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In this XKCD What If, an indestructible hairdryer outputs 2 GW of power, turning the earth under it into gas:

Periodic explosions of gas beneath the box launch it into the air, and it starts fires and forms a new lava pool where it lands.

At 20 GW:

The box begins to be tossed around by the powerful updrafts it’s creating.

Later it outputs 11 PW, turning the surface of an entire lake into plasma and launching itself into space:

a hair dryer launching itself into space

Is this really accurate, though?

The energy is being emitted isotropically, so the energy itself shouldn't cause any net thrust in any direction, right?

If the object were surrounded by a fluid on all sides, would there be net force upward? Due to creating convection currents that push upwards against it? Does this depend on the density of the object?

Or does the thrust upward only exist when it's on a boundary between air and earth/water? The liquid/solid material below the box is greatly increasing in volume due to the phase changes, while the air above is not changing in volume as much, so the gases and plasma are rushing upward overall and carrying the box with it?

But that effect would drop off with height, leading to the case of it being surrounded by air on all sides again.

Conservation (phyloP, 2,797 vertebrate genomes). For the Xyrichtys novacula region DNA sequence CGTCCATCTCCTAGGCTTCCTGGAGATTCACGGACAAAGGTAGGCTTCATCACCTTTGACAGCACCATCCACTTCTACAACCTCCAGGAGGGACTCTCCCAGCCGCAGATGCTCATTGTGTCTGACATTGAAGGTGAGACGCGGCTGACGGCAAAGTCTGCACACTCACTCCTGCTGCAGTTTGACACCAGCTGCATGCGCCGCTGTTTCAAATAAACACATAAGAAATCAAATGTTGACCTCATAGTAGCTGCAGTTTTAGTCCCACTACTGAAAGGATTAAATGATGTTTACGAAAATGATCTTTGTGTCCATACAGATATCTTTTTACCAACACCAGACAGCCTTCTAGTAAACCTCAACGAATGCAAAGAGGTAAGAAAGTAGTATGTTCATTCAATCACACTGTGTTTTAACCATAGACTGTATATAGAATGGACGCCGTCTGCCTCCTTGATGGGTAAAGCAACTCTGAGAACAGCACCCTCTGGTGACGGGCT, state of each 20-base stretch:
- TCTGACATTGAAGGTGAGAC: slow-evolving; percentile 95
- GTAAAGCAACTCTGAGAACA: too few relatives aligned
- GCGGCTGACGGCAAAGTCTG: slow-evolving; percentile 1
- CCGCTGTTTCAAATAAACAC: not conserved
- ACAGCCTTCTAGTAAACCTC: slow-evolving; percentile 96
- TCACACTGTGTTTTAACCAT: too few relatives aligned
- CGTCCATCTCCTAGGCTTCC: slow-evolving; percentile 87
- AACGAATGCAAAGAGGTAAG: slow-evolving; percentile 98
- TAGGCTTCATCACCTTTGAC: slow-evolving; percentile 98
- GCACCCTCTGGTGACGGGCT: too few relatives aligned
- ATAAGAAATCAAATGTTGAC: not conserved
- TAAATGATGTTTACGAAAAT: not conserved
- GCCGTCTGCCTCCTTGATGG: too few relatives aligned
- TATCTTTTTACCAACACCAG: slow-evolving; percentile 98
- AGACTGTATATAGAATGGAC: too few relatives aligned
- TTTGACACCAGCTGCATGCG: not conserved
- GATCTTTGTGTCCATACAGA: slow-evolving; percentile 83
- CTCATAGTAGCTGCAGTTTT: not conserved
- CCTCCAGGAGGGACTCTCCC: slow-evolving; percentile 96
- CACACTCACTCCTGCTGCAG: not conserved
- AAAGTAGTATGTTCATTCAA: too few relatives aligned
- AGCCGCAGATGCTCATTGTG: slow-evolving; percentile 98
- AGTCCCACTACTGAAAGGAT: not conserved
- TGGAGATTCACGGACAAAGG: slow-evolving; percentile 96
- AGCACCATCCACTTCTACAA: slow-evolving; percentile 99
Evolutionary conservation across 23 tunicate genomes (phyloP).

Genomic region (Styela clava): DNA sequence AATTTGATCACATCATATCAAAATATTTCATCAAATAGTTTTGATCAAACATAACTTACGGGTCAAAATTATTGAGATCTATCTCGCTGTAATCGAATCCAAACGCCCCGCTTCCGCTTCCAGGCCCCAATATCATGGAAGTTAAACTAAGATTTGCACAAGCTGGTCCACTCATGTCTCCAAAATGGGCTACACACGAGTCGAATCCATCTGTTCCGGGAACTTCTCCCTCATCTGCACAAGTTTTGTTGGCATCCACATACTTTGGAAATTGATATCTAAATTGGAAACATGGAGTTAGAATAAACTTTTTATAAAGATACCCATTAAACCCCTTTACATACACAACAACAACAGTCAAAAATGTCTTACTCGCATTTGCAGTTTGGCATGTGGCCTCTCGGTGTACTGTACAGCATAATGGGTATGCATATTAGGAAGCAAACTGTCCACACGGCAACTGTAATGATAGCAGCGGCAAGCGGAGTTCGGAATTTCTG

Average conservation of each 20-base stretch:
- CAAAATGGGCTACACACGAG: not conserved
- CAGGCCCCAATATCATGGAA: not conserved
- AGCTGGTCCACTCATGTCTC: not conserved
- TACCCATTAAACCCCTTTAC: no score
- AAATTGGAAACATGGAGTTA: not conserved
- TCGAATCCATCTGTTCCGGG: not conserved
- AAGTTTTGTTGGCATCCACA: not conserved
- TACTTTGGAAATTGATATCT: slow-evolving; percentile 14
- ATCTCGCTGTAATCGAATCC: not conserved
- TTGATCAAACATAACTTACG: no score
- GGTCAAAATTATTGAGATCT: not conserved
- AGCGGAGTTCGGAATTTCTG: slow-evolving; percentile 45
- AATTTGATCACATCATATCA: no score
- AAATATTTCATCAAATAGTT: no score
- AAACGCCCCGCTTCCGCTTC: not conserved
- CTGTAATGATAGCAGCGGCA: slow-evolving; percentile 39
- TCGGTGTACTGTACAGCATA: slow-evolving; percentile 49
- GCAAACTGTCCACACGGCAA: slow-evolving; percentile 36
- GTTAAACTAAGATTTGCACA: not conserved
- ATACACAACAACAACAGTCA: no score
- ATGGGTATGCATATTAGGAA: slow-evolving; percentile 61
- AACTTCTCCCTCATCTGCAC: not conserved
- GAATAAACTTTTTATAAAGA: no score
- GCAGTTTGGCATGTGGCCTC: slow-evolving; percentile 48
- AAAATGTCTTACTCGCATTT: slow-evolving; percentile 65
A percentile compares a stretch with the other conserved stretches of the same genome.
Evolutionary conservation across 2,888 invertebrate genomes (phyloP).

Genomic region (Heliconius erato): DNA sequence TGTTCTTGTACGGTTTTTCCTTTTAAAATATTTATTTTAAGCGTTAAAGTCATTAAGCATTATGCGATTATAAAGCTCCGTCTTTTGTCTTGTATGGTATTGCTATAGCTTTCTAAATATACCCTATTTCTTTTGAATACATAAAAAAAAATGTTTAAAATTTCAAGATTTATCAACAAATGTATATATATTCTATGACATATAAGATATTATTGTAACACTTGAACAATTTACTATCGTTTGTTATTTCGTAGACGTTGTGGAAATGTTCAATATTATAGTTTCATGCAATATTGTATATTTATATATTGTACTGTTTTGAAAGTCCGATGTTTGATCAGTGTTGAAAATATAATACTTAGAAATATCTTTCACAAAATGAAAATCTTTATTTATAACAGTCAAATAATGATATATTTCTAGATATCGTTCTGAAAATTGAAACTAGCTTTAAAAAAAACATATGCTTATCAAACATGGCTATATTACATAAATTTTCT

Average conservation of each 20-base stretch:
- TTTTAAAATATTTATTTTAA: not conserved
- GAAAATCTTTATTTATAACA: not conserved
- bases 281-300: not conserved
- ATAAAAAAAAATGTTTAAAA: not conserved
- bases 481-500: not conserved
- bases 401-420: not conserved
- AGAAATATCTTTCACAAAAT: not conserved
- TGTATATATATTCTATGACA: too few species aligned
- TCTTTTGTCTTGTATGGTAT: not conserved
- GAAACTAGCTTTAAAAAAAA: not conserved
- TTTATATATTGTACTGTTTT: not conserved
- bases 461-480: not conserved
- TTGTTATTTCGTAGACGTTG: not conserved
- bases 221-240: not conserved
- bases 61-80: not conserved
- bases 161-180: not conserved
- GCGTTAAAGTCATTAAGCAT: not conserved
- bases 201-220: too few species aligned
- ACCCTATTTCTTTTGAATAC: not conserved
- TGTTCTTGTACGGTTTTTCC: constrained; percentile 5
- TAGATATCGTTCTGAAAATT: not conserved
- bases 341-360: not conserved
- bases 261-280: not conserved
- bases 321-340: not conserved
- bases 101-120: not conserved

In what conditions does the superhot object launch upward into space, and in what conditions does it melt its way into the center of the earth?

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1 Answer

In the final part of the XKCD article the box containing hairdrier is floating on a lake, and the power it's producing boils the water and causes a steam explosion. It's the steam explosion that flings the box into space. As you've anticipated in your question, the motion is because it's environment is assymetric. Once the hairdrier has been launched away from the water surface the force reduces with distance just as in any explosion.

If the hairdrier was surrounded by fluid on all sides then as long as the depth of the fluid was effectively infinite, i.e. bigger than the range of the hairdrier's heating effect, then there would be no net motion.

Rock contains a lot of water and dissolved gas, which is (one reason) why volcanos explode. So I'd guess that even well away from surface water the box is unlikely to just quietly melt its way to the core. However I doubt the sort of blast you see in volcanos would provide enough force to launch the box into orbit.

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I agree with this answer, but I'm not so sure there'd be no net motion in the deep fluid case. The heated surroundings would rise due to buoyancy, and maybe that would carry the box upward... –  Nathaniel Jul 13 '13 at 8:37
    
I guess this indestructible box is mostly air, so it's going to have a lot of buoyancy –  endolith Jul 15 '13 at 3:00
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